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Tail recursion performs the same effect as goto. Or to say, in lang C, while and goto substitute the role of tail recursion in Scheme. What made designers decided to preserve both goto and while implementations in C? As I think people hardly ever use 'goto' in actual situations.

If goto and while are to make up the fault that C cannot implement iteration by writing in a recursive way, are they in same special construction? - to avoid normal recursion. (just as 'cond' differs 'if' in Scheme) Is this problem related to the reason why they preserve both words?

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closed as unclear what you're asking by sepp2k, dasblinkenlight, Kerrek SB, Martin R, Dirk Nov 10 '13 at 18:06

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What makes you think that C cannot implement tail recursion?.. –  dasblinkenlight Nov 10 '13 at 17:28
@dasblinkenlight I think he meant to say that you can't write tail calls in C and expect them to be optimized into taking no stack space. Unlike scheme, C does not guarantee TCO. –  delnan Nov 10 '13 at 17:30
Thank @delnan for help explain. I think it is compiler who does the work to optimize tail recursion for C, and I can't find the procedure directly in C code. –  ankJM173 Nov 10 '13 at 17:36
A C compiler makes assembly code. Assembly (x86) has cmp,conditional jumps and unconditional jmps. The constructs if, while, for and goto has to be converted to the assembly primitives. Gcc supports tail recursion, BUT there is no such requirement in C(++) specs (like Common LISP spec) –  Sylwester Nov 10 '13 at 18:11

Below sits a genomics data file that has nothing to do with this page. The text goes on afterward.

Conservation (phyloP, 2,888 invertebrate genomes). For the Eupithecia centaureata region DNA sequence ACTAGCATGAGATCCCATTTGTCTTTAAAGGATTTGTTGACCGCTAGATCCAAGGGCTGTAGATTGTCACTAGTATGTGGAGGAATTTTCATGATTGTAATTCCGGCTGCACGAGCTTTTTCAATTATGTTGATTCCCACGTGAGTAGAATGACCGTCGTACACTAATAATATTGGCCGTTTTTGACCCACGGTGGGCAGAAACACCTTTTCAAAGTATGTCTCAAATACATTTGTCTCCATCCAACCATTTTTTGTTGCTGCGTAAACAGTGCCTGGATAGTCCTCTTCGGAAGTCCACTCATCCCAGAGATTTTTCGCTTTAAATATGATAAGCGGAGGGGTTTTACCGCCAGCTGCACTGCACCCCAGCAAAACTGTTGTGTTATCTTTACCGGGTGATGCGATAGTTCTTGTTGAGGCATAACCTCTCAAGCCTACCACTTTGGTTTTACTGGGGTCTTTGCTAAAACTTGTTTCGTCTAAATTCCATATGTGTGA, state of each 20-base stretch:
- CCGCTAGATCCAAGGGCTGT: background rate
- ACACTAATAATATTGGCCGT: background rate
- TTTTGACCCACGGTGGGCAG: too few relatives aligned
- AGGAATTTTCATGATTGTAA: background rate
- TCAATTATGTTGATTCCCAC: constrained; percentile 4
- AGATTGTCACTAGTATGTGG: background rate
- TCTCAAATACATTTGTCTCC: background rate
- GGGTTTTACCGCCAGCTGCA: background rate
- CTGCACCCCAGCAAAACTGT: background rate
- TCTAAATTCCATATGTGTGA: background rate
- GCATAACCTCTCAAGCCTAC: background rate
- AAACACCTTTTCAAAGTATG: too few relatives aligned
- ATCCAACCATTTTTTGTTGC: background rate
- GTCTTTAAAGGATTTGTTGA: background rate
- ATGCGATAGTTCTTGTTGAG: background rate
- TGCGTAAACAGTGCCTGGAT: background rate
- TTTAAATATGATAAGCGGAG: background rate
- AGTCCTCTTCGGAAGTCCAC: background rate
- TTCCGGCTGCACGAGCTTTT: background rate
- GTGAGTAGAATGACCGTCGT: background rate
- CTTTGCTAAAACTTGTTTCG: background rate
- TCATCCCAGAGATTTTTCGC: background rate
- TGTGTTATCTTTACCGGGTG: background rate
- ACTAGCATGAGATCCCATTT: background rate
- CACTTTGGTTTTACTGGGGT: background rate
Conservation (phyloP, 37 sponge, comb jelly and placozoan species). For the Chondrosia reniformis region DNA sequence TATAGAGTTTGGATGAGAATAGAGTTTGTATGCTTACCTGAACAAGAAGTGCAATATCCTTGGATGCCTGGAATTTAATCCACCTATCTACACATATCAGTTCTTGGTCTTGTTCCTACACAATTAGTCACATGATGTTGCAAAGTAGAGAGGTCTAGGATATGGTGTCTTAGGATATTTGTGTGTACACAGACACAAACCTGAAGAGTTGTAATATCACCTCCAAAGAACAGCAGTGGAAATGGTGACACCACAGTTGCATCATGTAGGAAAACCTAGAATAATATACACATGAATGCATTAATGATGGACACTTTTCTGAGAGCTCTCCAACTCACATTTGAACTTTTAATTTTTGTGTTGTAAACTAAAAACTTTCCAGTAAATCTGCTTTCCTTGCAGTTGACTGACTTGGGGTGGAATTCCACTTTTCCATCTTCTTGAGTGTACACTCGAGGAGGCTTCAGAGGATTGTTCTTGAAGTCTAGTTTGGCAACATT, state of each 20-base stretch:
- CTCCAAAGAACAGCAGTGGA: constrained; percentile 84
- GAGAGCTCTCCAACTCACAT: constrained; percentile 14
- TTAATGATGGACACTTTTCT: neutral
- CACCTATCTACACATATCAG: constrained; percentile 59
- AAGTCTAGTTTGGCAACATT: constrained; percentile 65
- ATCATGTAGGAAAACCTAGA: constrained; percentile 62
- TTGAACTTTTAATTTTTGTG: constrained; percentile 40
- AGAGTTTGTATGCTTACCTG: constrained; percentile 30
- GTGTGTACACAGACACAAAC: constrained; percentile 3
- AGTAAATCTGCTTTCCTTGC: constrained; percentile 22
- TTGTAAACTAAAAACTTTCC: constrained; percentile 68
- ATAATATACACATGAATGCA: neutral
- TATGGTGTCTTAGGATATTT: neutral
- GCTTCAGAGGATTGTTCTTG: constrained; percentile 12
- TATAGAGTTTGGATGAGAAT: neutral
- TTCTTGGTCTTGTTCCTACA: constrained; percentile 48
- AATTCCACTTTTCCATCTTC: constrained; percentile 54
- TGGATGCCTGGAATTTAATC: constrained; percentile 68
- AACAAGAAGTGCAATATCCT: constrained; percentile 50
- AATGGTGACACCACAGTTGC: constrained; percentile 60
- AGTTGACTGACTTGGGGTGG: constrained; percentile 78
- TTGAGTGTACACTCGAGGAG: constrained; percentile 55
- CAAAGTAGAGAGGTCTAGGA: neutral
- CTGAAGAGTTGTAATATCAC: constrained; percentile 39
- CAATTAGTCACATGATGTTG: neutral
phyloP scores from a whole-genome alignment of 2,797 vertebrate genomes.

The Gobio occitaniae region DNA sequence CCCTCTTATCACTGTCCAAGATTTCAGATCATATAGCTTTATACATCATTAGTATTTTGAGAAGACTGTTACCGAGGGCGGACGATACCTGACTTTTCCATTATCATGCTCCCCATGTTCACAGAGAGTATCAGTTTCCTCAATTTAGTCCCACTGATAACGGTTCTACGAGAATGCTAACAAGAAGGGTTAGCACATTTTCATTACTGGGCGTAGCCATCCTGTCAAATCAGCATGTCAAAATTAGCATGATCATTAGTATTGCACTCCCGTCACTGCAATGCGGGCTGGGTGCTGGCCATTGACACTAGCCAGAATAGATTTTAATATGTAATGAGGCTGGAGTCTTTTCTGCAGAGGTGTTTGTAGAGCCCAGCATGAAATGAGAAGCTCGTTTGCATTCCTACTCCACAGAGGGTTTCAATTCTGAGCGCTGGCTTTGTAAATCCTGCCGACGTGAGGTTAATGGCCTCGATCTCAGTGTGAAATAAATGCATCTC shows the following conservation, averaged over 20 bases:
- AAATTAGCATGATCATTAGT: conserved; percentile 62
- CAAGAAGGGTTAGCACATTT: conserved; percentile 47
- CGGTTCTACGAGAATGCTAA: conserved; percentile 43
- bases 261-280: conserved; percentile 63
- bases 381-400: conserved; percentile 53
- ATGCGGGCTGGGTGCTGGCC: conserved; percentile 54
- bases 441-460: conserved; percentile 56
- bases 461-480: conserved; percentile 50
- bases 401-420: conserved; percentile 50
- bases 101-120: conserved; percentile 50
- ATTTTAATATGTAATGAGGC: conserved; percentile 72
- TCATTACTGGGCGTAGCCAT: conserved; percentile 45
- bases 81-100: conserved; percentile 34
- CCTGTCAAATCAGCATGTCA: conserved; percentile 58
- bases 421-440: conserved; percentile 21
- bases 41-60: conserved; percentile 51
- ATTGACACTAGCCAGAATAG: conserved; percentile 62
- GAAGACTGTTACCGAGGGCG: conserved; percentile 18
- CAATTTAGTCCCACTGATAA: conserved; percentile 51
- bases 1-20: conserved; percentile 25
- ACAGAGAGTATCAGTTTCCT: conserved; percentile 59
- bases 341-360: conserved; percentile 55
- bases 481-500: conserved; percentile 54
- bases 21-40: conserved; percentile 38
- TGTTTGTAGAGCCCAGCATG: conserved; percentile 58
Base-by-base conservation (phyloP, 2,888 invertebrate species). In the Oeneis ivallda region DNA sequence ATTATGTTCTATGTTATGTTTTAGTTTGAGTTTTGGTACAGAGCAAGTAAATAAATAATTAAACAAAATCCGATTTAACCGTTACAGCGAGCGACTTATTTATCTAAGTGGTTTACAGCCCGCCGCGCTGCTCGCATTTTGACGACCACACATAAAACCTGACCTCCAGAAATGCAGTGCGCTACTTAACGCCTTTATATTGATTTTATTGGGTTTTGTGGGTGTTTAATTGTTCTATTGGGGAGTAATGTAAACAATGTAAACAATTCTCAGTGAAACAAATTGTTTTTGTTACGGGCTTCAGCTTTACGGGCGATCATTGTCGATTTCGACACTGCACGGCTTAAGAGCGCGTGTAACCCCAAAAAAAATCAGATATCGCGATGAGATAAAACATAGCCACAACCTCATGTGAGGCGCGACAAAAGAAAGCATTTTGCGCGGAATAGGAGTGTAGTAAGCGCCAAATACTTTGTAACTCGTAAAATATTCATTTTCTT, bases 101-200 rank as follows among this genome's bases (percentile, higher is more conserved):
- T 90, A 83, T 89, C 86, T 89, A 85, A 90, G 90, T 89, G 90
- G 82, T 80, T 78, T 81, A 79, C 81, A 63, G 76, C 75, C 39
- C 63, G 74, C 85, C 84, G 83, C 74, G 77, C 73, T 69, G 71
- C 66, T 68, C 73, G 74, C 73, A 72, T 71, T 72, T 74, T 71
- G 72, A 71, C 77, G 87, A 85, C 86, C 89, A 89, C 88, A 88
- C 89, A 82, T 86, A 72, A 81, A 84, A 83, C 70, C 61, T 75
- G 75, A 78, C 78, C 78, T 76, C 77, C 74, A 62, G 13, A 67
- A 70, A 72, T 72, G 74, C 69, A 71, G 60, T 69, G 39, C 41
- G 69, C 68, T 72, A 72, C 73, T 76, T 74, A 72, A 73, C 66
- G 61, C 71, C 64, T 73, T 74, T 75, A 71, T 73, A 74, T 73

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up vote 4 down vote accepted

Tail recursion is not a replacement for goto. Tail calls are, if you also have first-class functions (which C doesn't have either).

What made designers decided to preserve both goto and while implements in C?

Without while (and for, to a slightly lesser extent), you can't do structured programming properly - goto is rarely the best way to express control flow. It's still useful to have goto (at least in the context of C) as it can express some patterns for which there's no built-in control flow constructor more clearly and efficiently. For example, it yields easier and reliable clean up on function exit than repeating the clean up at every possible exit point.

If C had scheme-like macros, perhaps it could do fine with just one primitive, goto, with all loop constructs built on top of goto as macros. But C doesn't have such macros, for good reasons (and some not so good reasons).

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Excuse me for one more confusion: tail recursion is not a replacement for goto, how? What difference is it? As they do similar work. –  ankJM173 Nov 11 '13 at 0:54
@cloudr3414 Tail recursion can only emulate goto start_of_current_function; not goto anywhere_in_the_program. A prime example is continuation passing style, where you have tons of tail calls but virtually none of them are recursive calls. You can of course emulate the latter with some variables and conditions, but it adds extra computation and space cost. –  delnan Nov 11 '13 at 10:11

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